Cristiano Ronaldo for Portugal is a very different beast to the preening CR7 of Real Madrid who peacocks his way around La Liga and the Champions League with such unfathomable amounts of narcissism you feel he must be in on the joke.
In the colours of the national team, he appears a more refined, statesmanlike and even modest iteration of himself.
He remains an outrageously-effective goalscorer but there is a greater desire to work for the collective, the histrionics with his team-mates aren’t there and there is an awareness that the shirt stands for much more than him.
In fairness to Ronaldo, it’s been like that for the majority of his career. Such is his gravitas, he could assume an authority, especially at the age of 33, except for Portugal it’s as if he’s ‘just one of the lads.’
[This video from last year shows Ronaldo's evolution as a player]
A team of contradictions
But Ronaldo’s restrained ego represents just one of the strange contradictions at the heart of this team. Fernando Santos is blessed with some of the best and most exhilarating attacking players in world football yet leans on a defence whose centre-backs are well past their peak.
Can you imagine Ronaldo being satisfied with Real Madrid grinding out 1-0 wins anchored by a 34 and 35-year-old? Yet, in deep red he is content with this strange logic.
Of course, it was Santos’ methodology that brought Portugal their first ever international tournament triumph, winning the 2016 European Championships by scoring just one goal or fewer in five of their seven matches.
And it’s a mindset that’s been maintained in Russia. Despite Ronaldo’s three-goal salvo in their thrilling 3-3 against Spain, Portugal grafted their way to a 1-0 win over Morocco and 1-1 draw against Iran to book a last 16 tie with Uruguay on Saturday.
Santos’ side rank 20th for scoring attempts per match with 11.0 and 32nd for xG per game with 0.41. Not Saudi Arabia, Costa Rica or Panama – Portugal. Cristiano Ronaldo’s Portugal.
What’s odd is that it’s a departure from what they were producing in qualifying. In a group also including Switzerland and Hungary, the Portuguese led all 210 countries attempting to reach Russia with 22.8 shots per game.
Tournament football is vastly different to qualifying as one bad result can send you in a tailspin you never recover from, although it’s admirable that Santos is able to switch on either approach depending on the scenario. However, it all seems a huge waste.
Defence is the best attack
Pepe and José Fonte are as important, if not more, than Ronaldo. Santos’ Portugal is of William Carvalho and Adrien Silva, not Gonçalo Guedes and Bernardo Silva.
Guedes was one of the most exciting talents in La Liga last season yet has largely been reduced to playing as a defensive forward, assigned with pressing the opposition defence. For Valencia he averaged 3.0 completed dribbles, for Portugal it’s been just 1.1.
Bernardo’s magical feet have been strapped together as he’s yet to play a single key pass across 148 minutes; for Manchester City last season in the Premier League he averaged 1.8 per 90 minutes. He’s also generally less involved in play, averaging 23.2 fewer passes for the national team.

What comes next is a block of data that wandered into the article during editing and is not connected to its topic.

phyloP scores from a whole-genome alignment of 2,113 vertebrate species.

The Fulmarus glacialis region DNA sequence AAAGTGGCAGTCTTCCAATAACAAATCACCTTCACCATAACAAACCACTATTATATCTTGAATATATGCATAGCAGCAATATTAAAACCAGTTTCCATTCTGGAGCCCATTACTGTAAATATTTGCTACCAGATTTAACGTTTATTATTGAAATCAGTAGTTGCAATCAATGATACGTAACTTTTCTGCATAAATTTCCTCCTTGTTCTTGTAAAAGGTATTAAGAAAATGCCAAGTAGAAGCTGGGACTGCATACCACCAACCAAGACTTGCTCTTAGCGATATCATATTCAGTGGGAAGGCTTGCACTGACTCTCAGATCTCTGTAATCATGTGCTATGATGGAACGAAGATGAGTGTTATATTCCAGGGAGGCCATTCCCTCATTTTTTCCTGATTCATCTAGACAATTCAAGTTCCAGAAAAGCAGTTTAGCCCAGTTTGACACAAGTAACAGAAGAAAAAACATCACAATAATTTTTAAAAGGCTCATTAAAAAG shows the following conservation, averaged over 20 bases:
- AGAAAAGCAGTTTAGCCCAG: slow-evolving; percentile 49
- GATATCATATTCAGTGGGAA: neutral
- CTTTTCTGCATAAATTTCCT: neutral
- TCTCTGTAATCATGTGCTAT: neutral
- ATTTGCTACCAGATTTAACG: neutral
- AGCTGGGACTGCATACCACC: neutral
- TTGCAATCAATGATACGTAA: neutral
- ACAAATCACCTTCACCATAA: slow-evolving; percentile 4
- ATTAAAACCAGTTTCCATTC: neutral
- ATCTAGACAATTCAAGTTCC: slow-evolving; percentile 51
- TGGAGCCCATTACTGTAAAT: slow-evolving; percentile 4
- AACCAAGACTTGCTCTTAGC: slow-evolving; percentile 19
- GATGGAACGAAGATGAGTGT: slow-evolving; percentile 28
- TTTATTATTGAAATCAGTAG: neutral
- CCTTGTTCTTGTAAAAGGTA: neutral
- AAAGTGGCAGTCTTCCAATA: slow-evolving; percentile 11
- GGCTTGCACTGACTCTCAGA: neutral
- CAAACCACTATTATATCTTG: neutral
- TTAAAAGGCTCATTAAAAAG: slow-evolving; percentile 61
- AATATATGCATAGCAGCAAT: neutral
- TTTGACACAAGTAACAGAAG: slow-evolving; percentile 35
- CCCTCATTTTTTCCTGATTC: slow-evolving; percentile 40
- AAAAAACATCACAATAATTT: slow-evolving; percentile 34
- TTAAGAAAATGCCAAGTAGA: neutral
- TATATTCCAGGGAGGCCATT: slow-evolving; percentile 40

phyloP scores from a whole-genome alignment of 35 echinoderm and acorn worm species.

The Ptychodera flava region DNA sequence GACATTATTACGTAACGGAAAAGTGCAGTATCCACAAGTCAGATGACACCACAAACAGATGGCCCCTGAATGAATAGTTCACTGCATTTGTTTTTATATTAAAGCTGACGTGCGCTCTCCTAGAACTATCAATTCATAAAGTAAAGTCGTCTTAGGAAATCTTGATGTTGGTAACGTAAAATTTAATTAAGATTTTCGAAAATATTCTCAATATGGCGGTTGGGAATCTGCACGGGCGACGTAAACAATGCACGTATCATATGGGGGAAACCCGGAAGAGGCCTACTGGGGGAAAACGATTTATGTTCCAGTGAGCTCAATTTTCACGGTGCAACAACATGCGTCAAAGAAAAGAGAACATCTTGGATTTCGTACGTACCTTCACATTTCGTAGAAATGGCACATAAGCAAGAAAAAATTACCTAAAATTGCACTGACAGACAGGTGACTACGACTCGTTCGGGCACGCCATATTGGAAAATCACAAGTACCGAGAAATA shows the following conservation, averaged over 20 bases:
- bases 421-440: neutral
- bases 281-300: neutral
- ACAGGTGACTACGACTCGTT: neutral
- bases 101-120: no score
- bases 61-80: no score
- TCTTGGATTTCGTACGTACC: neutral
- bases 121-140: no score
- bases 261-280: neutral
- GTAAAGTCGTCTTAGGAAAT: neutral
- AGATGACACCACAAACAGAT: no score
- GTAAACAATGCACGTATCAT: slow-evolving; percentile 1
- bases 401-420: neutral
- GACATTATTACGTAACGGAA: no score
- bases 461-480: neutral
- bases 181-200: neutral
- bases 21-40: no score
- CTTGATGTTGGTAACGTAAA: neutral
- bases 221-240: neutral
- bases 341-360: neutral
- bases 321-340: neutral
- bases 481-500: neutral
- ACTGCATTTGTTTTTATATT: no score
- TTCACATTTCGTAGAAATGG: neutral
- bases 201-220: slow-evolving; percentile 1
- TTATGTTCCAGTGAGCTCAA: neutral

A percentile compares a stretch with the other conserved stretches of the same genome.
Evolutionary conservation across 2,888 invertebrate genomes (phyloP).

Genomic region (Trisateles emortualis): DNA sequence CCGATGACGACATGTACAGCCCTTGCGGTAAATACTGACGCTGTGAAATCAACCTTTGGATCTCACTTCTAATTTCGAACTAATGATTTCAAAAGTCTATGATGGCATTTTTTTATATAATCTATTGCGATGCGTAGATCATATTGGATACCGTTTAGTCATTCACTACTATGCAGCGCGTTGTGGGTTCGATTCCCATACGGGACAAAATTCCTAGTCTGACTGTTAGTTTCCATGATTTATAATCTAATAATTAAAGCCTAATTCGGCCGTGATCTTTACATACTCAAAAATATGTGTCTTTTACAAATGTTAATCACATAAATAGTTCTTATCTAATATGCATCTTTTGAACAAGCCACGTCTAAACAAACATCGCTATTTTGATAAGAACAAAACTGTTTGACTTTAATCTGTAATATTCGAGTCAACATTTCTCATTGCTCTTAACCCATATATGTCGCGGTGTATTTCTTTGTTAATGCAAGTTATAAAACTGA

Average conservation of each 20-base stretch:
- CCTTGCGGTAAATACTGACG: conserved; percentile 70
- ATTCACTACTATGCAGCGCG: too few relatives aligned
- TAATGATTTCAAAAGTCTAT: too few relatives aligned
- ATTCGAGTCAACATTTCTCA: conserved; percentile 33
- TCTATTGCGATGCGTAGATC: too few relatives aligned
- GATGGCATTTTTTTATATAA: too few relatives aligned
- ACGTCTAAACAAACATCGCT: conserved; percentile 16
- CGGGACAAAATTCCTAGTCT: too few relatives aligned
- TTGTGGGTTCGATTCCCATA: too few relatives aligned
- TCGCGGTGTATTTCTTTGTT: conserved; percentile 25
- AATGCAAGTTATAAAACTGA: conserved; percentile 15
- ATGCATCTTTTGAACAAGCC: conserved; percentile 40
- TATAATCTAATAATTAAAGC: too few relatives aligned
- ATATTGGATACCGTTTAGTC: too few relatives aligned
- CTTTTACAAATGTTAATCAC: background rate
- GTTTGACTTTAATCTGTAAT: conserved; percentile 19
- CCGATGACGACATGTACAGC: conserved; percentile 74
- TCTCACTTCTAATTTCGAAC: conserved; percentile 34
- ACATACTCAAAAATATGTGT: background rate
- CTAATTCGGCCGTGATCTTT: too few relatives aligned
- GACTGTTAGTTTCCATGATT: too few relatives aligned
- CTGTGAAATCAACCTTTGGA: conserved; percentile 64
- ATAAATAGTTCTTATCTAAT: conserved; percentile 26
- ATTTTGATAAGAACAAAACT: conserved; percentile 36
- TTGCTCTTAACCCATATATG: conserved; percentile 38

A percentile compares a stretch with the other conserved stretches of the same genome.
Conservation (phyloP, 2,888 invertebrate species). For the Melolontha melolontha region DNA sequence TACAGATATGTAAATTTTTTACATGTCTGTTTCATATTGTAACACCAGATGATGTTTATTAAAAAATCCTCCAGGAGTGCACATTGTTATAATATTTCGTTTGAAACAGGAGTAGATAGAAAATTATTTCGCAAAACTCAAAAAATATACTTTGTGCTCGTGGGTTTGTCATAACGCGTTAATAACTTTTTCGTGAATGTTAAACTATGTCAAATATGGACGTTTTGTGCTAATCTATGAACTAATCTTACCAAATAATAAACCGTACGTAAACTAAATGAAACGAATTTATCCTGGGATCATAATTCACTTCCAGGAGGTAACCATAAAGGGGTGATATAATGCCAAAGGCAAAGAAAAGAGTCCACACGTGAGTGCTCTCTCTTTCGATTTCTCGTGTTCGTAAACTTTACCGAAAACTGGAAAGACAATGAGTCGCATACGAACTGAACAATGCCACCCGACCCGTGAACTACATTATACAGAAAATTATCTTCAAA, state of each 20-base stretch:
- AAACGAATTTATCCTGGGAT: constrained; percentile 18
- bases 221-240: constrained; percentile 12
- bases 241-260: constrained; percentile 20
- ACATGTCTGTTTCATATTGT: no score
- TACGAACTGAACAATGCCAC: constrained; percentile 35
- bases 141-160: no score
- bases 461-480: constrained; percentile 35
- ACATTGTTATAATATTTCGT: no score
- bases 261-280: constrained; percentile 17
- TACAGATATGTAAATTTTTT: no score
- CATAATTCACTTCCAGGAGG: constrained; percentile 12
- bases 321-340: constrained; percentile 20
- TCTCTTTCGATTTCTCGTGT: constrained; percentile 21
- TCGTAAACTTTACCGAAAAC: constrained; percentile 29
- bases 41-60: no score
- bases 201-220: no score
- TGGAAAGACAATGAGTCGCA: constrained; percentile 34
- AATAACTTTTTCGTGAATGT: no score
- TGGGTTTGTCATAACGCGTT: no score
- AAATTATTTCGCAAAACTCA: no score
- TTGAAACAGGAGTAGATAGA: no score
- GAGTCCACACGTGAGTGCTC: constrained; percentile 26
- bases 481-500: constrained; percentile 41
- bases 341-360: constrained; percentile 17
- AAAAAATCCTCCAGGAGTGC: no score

The same is also true of midfield metronome João Moutinho whose 60.8 passes per 90 for Monaco in Ligue 1 towers over the 37.5 he’s averaged for Portugal.
This is all confirming what we already know – that Santos has the handbrake on many of his most creative outlets, placing emphasis on two main areas: Ronaldo and, as a secondary option, left-back Raphaël Guerreiro.
Guerreiro’s 2.0 successful dribbles per 90 is only beaten by super-subs Ricardo Quaresma and Gelson Martins – although the former may start against Uruguay – while Ronaldo’s activity, despite his changed demeanour, isn’t that far removed from what he does for Real.
Results are what matter
The fundamental argument is that, ultimately, it produces results. Portugal have achieved their ambition and progressed into the knockouts.
Except, for all their fighting qualities they could so easily have lost against Spain, Morocco was a glorified 0-0, and Iran may well have been a different result had the Persians had a little more refinement in the final third.
Against Uruguay, with Edinson Cavani and Luis Suárez up-front they won’t be able to lean on good fortune and the faults of the opposition, nor may they be able to rely on Pepe and Fonte – the Spain game and how Diego Costa twisted his way past them as ‘Exhibit A’.
Added to that is the strength Uruguay possess in defence. José María Giménez and Diego Godín have transferred their outstanding club form for Atlético Madrid into the World Cup and made the South Americans essentially the international embodiment of Diego Simeone’s Los Rojiblancos.
Uruguay and lead the tournament for fewest scoring chances conceded with 6.33 along with Brazil and are second for xG conceded on 0.33.
There is a slight caveat given that their opposition has been Egypt, Saudi Arabia and Russia but this is merely a continuation of what Gimenez and Godín have been delivering at club level.
Just relying on Ronaldo and a few bursts from Gueirrero may not be enough for Santos. They will have to force the issue.
The form book suggests this game will be a scrap. A Battle of Santiago for 2018 in which play-acting on both sides will be met with considerable physical retribution and the yellow card and foul count could be more lively than any goalmouth action.
If Santos wants he can engage in such a war and try and grind out that win. But Uruguay are among the toughest and most resolute sides in world football. Maybe, just maybe, it’s time to let Guedes and Bernardo off the leash and let them work some magic.